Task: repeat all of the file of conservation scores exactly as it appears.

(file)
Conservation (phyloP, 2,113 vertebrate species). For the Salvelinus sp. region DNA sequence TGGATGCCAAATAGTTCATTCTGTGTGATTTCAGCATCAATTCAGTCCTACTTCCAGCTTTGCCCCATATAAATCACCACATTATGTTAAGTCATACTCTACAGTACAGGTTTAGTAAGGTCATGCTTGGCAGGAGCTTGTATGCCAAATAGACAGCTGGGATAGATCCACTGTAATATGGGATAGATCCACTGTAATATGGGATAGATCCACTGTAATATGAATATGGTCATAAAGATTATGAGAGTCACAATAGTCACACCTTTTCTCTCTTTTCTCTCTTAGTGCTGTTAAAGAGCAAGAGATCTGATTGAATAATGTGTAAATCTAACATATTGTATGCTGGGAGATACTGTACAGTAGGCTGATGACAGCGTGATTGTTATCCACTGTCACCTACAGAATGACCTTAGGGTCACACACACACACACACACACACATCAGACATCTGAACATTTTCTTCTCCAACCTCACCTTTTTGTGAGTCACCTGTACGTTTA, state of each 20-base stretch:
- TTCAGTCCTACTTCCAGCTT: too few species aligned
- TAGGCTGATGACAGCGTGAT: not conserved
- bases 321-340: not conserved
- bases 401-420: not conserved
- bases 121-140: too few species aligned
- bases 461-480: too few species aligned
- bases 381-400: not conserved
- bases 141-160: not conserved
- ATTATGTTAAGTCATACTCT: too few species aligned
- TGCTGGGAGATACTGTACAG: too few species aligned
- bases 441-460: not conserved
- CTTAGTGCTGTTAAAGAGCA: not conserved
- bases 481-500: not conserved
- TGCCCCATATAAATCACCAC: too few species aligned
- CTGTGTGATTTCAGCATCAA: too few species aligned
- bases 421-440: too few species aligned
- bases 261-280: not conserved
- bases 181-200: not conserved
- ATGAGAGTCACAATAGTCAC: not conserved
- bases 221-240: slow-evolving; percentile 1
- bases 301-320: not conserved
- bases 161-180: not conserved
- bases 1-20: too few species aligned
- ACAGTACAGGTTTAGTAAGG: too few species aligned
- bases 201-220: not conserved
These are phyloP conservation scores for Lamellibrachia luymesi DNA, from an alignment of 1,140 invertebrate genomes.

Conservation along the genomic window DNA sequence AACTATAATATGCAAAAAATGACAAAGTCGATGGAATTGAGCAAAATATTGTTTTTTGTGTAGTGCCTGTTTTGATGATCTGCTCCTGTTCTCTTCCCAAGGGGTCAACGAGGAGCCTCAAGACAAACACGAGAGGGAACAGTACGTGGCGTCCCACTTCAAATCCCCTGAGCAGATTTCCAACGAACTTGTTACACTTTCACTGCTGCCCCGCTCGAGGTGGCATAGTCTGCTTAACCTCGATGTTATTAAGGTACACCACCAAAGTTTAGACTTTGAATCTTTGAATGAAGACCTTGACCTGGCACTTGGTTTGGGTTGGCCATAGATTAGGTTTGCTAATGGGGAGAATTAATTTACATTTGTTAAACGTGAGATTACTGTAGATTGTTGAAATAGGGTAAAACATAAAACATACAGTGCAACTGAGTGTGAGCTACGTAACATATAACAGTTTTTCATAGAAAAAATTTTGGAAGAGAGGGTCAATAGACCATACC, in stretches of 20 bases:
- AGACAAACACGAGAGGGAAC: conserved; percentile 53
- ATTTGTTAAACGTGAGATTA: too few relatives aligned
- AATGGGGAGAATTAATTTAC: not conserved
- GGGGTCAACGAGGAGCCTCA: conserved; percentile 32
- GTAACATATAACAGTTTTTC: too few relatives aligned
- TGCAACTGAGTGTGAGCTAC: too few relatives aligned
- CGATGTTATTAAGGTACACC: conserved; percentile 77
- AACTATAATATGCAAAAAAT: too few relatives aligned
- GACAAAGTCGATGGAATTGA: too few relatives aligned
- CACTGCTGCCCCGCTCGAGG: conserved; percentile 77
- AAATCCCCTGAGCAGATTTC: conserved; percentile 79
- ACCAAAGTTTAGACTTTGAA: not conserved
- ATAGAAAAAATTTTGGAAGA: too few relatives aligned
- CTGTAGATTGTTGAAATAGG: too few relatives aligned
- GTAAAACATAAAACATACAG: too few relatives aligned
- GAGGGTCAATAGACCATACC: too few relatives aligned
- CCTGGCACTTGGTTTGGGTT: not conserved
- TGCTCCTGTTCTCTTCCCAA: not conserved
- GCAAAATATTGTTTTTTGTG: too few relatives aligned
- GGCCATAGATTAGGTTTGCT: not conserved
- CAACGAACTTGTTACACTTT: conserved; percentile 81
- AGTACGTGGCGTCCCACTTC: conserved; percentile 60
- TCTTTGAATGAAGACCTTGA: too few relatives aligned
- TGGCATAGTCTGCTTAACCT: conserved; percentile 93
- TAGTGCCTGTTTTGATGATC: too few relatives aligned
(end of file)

Conservation (phyloP, 2,113 vertebrate species). For the Salvelinus sp. region DNA sequence TGGATGCCAAATAGTTCATTCTGTGTGATTTCAGCATCAATTCAGTCCTACTTCCAGCTTTGCCCCATATAAATCACCACATTATGTTAAGTCATACTCTACAGTACAGGTTTAGTAAGGTCATGCTTGGCAGGAGCTTGTATGCCAAATAGACAGCTGGGATAGATCCACTGTAATATGGGATAGATCCACTGTAATATGGGATAGATCCACTGTAATATGAATATGGTCATAAAGATTATGAGAGTCACAATAGTCACACCTTTTCTCTCTTTTCTCTCTTAGTGCTGTTAAAGAGCAAGAGATCTGATTGAATAATGTGTAAATCTAACATATTGTATGCTGGGAGATACTGTACAGTAGGCTGATGACAGCGTGATTGTTATCCACTGTCACCTACAGAATGACCTTAGGGTCACACACACACACACACACACACATCAGACATCTGAACATTTTCTTCTCCAACCTCACCTTTTTGTGAGTCACCTGTACGTTTA, state of each 20-base stretch:
- TTCAGTCCTACTTCCAGCTT: too few species aligned
- TAGGCTGATGACAGCGTGAT: not conserved
- bases 321-340: not conserved
- bases 401-420: not conserved
- bases 121-140: too few species aligned
- bases 461-480: too few species aligned
- bases 381-400: not conserved
- bases 141-160: not conserved
- ATTATGTTAAGTCATACTCT: too few species aligned
- TGCTGGGAGATACTGTACAG: too few species aligned
- bases 441-460: not conserved
- CTTAGTGCTGTTAAAGAGCA: not conserved
- bases 481-500: not conserved
- TGCCCCATATAAATCACCAC: too few species aligned
- CTGTGTGATTTCAGCATCAA: too few species aligned
- bases 421-440: too few species aligned
- bases 261-280: not conserved
- bases 181-200: not conserved
- ATGAGAGTCACAATAGTCAC: not conserved
- bases 221-240: slow-evolving; percentile 1
- bases 301-320: not conserved
- bases 161-180: not conserved
- bases 1-20: too few species aligned
- ACAGTACAGGTTTAGTAAGG: too few species aligned
- bases 201-220: not conserved
These are phyloP conservation scores for Lamellibrachia luymesi DNA, from an alignment of 1,140 invertebrate genomes.

Conservation along the genomic window DNA sequence AACTATAATATGCAAAAAATGACAAAGTCGATGGAATTGAGCAAAATATTGTTTTTTGTGTAGTGCCTGTTTTGATGATCTGCTCCTGTTCTCTTCCCAAGGGGTCAACGAGGAGCCTCAAGACAAACACGAGAGGGAACAGTACGTGGCGTCCCACTTCAAATCCCCTGAGCAGATTTCCAACGAACTTGTTACACTTTCACTGCTGCCCCGCTCGAGGTGGCATAGTCTGCTTAACCTCGATGTTATTAAGGTACACCACCAAAGTTTAGACTTTGAATCTTTGAATGAAGACCTTGACCTGGCACTTGGTTTGGGTTGGCCATAGATTAGGTTTGCTAATGGGGAGAATTAATTTACATTTGTTAAACGTGAGATTACTGTAGATTGTTGAAATAGGGTAAAACATAAAACATACAGTGCAACTGAGTGTGAGCTACGTAACATATAACAGTTTTTCATAGAAAAAATTTTGGAAGAGAGGGTCAATAGACCATACC, in stretches of 20 bases:
- AGACAAACACGAGAGGGAAC: conserved; percentile 53
- ATTTGTTAAACGTGAGATTA: too few relatives aligned
- AATGGGGAGAATTAATTTAC: not conserved
- GGGGTCAACGAGGAGCCTCA: conserved; percentile 32
- GTAACATATAACAGTTTTTC: too few relatives aligned
- TGCAACTGAGTGTGAGCTAC: too few relatives aligned
- CGATGTTATTAAGGTACACC: conserved; percentile 77
- AACTATAATATGCAAAAAAT: too few relatives aligned
- GACAAAGTCGATGGAATTGA: too few relatives aligned
- CACTGCTGCCCCGCTCGAGG: conserved; percentile 77
- AAATCCCCTGAGCAGATTTC: conserved; percentile 79
- ACCAAAGTTTAGACTTTGAA: not conserved
- ATAGAAAAAATTTTGGAAGA: too few relatives aligned
- CTGTAGATTGTTGAAATAGG: too few relatives aligned
- GTAAAACATAAAACATACAG: too few relatives aligned
- GAGGGTCAATAGACCATACC: too few relatives aligned
- CCTGGCACTTGGTTTGGGTT: not conserved
- TGCTCCTGTTCTCTTCCCAA: not conserved
- GCAAAATATTGTTTTTTGTG: too few relatives aligned
- GGCCATAGATTAGGTTTGCT: not conserved
- CAACGAACTTGTTACACTTT: conserved; percentile 81
- AGTACGTGGCGTCCCACTTC: conserved; percentile 60
- TCTTTGAATGAAGACCTTGA: too few relatives aligned
- TGGCATAGTCTGCTTAACCT: conserved; percentile 93
- TAGTGCCTGTTTTGATGATC: too few relatives aligned